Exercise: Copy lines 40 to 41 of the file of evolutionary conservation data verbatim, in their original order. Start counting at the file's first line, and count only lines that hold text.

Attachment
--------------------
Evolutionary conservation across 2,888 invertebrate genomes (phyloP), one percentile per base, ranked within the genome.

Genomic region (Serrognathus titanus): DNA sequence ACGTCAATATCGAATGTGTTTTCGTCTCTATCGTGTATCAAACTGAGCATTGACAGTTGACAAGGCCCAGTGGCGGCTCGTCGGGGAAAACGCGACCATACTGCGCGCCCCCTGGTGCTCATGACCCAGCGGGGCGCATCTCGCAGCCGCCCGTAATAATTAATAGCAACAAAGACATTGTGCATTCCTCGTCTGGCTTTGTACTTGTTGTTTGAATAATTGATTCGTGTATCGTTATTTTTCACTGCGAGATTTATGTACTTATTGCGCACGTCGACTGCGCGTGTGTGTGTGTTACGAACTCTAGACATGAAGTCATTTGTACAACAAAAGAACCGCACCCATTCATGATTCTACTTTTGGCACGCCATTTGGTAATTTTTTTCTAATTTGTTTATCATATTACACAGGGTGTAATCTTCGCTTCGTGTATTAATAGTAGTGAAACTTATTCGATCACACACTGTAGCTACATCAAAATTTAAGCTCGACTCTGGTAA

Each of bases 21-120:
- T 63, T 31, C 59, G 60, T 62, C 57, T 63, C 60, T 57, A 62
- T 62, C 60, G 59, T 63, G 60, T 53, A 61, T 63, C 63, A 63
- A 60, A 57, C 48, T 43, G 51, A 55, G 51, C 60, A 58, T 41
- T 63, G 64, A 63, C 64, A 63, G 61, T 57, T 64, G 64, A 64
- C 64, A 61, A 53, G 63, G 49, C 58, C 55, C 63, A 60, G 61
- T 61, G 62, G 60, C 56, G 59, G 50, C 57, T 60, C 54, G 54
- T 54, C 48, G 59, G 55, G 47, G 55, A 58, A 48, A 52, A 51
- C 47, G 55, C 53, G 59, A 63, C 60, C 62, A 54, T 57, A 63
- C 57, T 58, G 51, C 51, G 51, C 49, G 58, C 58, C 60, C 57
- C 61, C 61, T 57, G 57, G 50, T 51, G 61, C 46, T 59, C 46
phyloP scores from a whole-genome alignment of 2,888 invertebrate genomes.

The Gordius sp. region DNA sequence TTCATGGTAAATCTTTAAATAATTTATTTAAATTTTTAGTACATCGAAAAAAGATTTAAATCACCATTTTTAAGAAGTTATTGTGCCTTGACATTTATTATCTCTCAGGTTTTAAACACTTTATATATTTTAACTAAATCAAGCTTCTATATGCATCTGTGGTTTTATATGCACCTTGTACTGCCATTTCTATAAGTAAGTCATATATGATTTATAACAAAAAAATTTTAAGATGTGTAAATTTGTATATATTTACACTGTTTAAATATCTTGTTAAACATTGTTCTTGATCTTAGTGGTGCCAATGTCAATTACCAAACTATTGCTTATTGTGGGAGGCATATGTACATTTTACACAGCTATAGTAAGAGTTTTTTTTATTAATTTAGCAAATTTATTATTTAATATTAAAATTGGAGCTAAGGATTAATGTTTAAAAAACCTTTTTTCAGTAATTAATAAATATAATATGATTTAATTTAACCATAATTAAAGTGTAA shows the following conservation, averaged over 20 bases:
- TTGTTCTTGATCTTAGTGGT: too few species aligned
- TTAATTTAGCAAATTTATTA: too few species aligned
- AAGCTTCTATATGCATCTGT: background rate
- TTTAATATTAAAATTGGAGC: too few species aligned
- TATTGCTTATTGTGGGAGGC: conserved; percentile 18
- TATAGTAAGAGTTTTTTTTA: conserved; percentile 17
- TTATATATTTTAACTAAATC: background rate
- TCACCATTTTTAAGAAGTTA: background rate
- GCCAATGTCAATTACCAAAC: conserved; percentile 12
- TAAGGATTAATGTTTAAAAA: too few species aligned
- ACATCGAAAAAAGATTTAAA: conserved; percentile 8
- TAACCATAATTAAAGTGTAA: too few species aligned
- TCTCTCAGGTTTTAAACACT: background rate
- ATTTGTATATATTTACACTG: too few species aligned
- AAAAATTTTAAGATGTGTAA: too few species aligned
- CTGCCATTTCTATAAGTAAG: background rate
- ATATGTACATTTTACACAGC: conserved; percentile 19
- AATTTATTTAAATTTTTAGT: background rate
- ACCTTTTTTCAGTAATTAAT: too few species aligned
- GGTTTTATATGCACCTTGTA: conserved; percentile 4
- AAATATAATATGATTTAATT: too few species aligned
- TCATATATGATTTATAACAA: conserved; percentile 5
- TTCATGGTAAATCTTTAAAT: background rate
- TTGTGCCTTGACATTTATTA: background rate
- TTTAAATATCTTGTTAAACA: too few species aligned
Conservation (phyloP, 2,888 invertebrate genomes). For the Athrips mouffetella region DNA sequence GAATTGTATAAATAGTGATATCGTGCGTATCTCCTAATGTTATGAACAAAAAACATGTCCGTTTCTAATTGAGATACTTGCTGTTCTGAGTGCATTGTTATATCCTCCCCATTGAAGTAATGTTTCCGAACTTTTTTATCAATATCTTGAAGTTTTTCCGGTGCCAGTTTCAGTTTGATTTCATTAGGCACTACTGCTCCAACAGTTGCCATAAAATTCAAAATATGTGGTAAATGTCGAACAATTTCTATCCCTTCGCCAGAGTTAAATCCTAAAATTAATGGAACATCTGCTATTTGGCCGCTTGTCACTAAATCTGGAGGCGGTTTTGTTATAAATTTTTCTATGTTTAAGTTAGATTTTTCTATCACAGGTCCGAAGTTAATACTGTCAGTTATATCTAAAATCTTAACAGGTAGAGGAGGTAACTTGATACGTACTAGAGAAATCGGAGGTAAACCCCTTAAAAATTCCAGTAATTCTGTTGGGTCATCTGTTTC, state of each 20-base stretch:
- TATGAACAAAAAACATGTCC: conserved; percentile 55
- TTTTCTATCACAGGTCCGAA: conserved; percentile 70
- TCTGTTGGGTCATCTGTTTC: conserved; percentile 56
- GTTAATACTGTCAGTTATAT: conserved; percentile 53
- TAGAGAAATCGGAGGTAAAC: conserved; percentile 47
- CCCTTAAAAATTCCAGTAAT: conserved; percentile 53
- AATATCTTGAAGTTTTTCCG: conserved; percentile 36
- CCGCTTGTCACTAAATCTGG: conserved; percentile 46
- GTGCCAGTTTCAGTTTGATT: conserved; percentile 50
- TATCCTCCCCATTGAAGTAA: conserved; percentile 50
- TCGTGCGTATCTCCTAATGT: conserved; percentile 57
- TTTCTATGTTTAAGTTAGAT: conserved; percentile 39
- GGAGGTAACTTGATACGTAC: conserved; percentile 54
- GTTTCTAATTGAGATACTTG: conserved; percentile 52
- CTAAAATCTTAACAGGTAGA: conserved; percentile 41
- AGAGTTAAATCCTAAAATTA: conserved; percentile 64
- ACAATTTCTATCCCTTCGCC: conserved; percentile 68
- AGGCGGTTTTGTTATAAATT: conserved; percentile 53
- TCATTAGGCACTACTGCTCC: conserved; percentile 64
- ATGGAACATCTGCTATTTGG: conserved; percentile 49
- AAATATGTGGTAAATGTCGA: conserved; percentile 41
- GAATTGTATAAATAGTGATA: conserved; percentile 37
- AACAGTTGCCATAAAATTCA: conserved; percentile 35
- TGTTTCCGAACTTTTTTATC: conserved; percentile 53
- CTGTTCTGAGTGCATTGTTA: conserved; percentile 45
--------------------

- TTTAAATATCTTGTTAAACA: too few species aligned
Conservation (phyloP, 2,888 invertebrate genomes). For the Athrips mouffetella region DNA sequence GAATTGTATAAATAGTGATATCGTGCGTATCTCCTAATGTTATGAACAAAAAACATGTCCGTTTCTAATTGAGATACTTGCTGTTCTGAGTGCATTGTTATATCCTCCCCATTGAAGTAATGTTTCCGAACTTTTTTATCAATATCTTGAAGTTTTTCCGGTGCCAGTTTCAGTTTGATTTCATTAGGCACTACTGCTCCAACAGTTGCCATAAAATTCAAAATATGTGGTAAATGTCGAACAATTTCTATCCCTTCGCCAGAGTTAAATCCTAAAATTAATGGAACATCTGCTATTTGGCCGCTTGTCACTAAATCTGGAGGCGGTTTTGTTATAAATTTTTCTATGTTTAAGTTAGATTTTTCTATCACAGGTCCGAAGTTAATACTGTCAGTTATATCTAAAATCTTAACAGGTAGAGGAGGTAACTTGATACGTACTAGAGAAATCGGAGGTAAACCCCTTAAAAATTCCAGTAATTCTGTTGGGTCATCTGTTTC, state of each 20-base stretch: